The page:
Articles | Volume 9, issue 6
Clim. Past, 9, 2489–2505, 2013

Special issue: Oldest Ice: finding and interpreting climate proxies in ice...

Special issue: International Partnerships in Ice Core Sciences (IPICS): 2012...

Clim. Past, 9, 2489–2505, 2013

Research article 05 Nov 2013

Research article | 05 Nov 2013

Where to find 1.5 million yr old ice for the IPICS "Oldest-Ice" ice core

H. Fischer1, J. Severinghaus2, E. Brook3, E. Wolff4,*, M. Albert5, O. Alemany6, R. Arthern4, C. Bentley7, D. Blankenship8, J. Chappellaz6, T. Creyts9, D. Dahl-Jensen10, M. Dinn4, M. Frezzotti11, S. Fujita12, H. Gallee6, R. Hindmarsh4, D. Hudspeth13, G. Jugie14, K. Kawamura12, V. Lipenkov15, H. Miller16, R. Mulvaney4, F. Parrenin6, F. Pattyn17, C. Ritz6, J. Schwander1, D. Steinhage16, T. van Ommen13, and F. Wilhelms16 H. Fischer et al.
  • 1Climate and Environmental Physics, Physics Institute, University of Bern, Sidlerstrasse 5, 3012 Bern & Oeschger Centre for Climate Change Research, University of Bern, Switzerland
  • 2Scripps Institution of Oceanography, University of California, San Diego, California, USA
  • 3Department of Geosciences, Oregon State University, Corvallis, Oregon, USA
  • 4British Antarctic Survey, High Cross, Cambridge, UK
  • 5Thayer School of Engineering, Dartmouth University, Hanover, New Hampshire, USA
  • 6Laboratoire de Glaciologie et Géophysique de l'Environnement, UJF-Grenoble, CNRS, St Martin d'Hères, France
  • 7University of Wisconsin Madison, Madison, Wisconsin, USA
  • 8Institute for Geophysics, University of Texas at Austin, Austin, Texas, USA
  • 9Lamont Doherty Earth Observatory, Columbia University, Palisades, New York, USA
  • 10Centre for Ice and Climate, Niels Bohr Institute, University of Copenhagen, Copenhagen, Denmark
  • 11ENEA-CRE, Casaccia, Rome, Italy
  • 12National Institute of Polar Research, Tokyo, Japan
  • 13Australian Antarctic Division, Hobart, Tasmania, Australia
  • 14Institut Polaire Français Paul-Emile Victor, Plouzané, France
  • 15Arctic and Antarctic Research Institute, St. Petersburg, Russia
  • 16Alfred Wegener Institute for Polar and Marine Research, Bremerhaven, Germany
  • 17Laboratoire de Glaciologie, Université Libre de Bruxelles, Brussels, Belgium
  • *now at: Department of Earth Sciences, University of Cambridge, Cambridge, UK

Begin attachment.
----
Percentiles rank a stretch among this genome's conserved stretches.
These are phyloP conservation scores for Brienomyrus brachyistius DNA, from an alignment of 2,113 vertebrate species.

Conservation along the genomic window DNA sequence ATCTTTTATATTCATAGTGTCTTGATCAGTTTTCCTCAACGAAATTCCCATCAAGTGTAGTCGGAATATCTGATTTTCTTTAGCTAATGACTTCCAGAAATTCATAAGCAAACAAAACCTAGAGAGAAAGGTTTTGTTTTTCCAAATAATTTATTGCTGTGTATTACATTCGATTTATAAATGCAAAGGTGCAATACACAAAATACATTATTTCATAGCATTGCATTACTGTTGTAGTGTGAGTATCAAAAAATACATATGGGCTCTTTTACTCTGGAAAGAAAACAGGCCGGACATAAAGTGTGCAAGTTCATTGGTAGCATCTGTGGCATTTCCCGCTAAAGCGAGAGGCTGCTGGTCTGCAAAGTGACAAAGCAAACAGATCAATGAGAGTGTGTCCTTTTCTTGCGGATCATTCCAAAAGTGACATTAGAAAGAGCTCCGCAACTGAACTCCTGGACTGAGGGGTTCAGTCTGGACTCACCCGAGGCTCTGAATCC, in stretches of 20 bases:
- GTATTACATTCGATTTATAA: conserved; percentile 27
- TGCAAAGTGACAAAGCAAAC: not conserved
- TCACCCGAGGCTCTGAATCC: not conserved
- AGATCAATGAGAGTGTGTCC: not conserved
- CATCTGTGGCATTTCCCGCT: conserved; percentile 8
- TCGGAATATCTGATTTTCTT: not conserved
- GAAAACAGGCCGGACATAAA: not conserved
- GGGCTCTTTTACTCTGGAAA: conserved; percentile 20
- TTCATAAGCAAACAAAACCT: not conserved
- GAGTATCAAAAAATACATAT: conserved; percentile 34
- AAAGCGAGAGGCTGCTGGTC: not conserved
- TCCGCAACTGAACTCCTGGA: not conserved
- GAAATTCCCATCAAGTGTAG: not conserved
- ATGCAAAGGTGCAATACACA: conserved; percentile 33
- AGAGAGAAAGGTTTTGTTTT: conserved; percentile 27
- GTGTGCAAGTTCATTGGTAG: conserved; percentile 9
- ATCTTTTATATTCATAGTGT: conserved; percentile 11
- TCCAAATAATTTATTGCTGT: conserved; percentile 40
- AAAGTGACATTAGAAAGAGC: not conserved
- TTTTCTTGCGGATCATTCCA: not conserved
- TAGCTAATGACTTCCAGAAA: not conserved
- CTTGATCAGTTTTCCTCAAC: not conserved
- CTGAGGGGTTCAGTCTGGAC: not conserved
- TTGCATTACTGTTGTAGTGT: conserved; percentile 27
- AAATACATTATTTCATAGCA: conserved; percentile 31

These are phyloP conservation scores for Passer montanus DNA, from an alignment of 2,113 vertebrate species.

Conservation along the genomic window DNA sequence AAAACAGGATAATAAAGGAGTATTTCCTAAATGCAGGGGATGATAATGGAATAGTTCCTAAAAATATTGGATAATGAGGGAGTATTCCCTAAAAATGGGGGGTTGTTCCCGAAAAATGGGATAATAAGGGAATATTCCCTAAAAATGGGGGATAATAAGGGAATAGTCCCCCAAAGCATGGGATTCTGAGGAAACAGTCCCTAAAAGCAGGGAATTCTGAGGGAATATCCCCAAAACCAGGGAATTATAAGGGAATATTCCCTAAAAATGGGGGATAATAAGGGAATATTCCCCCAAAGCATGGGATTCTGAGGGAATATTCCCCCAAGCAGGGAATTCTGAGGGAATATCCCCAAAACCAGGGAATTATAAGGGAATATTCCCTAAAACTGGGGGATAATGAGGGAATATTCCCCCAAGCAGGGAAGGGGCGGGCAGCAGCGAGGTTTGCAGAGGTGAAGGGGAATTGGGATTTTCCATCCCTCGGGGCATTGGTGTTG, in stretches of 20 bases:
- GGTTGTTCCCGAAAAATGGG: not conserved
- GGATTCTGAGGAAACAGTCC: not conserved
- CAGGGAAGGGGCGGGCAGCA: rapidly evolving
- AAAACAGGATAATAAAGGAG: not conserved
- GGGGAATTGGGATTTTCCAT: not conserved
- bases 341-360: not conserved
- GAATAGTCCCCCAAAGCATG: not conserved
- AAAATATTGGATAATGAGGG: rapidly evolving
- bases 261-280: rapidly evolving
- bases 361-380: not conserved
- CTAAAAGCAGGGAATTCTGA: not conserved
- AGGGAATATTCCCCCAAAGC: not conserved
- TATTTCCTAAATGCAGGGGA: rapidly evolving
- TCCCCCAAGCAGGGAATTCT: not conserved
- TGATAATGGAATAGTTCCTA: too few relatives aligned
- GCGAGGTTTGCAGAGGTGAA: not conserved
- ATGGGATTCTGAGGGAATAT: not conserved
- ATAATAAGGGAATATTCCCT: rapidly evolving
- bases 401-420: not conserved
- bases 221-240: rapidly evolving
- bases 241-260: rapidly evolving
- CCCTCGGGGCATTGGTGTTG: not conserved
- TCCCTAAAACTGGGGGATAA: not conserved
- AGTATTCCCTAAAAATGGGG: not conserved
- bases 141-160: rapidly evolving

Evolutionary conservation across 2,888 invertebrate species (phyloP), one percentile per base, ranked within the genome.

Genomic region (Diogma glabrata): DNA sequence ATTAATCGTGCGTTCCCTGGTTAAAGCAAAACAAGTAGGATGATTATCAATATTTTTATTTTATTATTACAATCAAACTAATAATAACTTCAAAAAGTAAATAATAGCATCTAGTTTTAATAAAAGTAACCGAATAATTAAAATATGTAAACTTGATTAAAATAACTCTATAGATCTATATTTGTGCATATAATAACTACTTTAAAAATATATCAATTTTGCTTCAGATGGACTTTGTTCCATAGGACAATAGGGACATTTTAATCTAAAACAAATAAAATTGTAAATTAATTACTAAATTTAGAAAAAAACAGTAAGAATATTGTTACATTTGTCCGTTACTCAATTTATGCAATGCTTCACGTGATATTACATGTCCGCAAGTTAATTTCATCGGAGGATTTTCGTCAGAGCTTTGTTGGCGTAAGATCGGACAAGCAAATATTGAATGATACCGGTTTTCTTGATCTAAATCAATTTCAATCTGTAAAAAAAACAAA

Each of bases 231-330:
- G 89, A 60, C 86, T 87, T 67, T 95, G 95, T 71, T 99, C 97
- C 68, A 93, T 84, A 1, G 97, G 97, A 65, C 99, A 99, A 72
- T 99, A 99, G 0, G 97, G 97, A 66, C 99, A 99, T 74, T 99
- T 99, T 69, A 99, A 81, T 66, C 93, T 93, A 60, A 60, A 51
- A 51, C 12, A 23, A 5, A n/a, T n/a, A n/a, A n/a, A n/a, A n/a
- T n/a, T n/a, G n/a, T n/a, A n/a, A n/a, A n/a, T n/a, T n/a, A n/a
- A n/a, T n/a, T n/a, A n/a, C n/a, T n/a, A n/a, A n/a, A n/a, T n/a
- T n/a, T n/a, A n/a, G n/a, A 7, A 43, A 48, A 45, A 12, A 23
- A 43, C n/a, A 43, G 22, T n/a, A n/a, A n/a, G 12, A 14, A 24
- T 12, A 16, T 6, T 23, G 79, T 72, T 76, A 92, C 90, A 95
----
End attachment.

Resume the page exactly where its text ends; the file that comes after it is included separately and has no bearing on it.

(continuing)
Abstract. The recovery of a 1.5 million yr long ice core from Antarctica represents a keystone of our understanding of Quaternary climate, the progression of glaciation over this time period and the role of greenhouse gas cycles in this progression. Here we tackle the question of where such ice may still be found in the Antarctic ice sheet. We can show that such old ice is most likely to exist in the plateau area of the East Antarctic ice sheet (EAIS) without stratigraphic disturbance and should be able to be recovered after careful pre-site selection studies. Based on a simple ice and heat flow model and glaciological observations, we conclude that positions in the vicinity of major domes and saddle position on the East Antarctic Plateau will most likely have such old ice in store and represent the best study areas for dedicated reconnaissance studies in the near future. In contrast to previous ice core drill site selections, however, we strongly suggest significantly reduced ice thickness to avoid bottom melting. For example for the geothermal heat flux and accumulation conditions at Dome C, an ice thickness lower than but close to about 2500 m would be required to find 1.5 Myr old ice (i.e., more than 700 m less than at the current EPICA Dome C drill site). Within this constraint, the resolution of an Oldest-Ice record and the distance of such old ice to the bedrock should be maximized to avoid ice flow disturbances, for example, by finding locations with minimum geothermal heat flux. As the geothermal heat flux is largely unknown for the EAIS, this parameter has to be carefully determined beforehand. In addition, detailed bedrock topography and ice flow history has to be reconstructed for candidates of an Oldest-Ice ice coring site. Finally, we argue strongly for rapid access drilling before any full, deep ice coring activity commences to bring datable samples to the surface and to allow an age check of the oldest ice.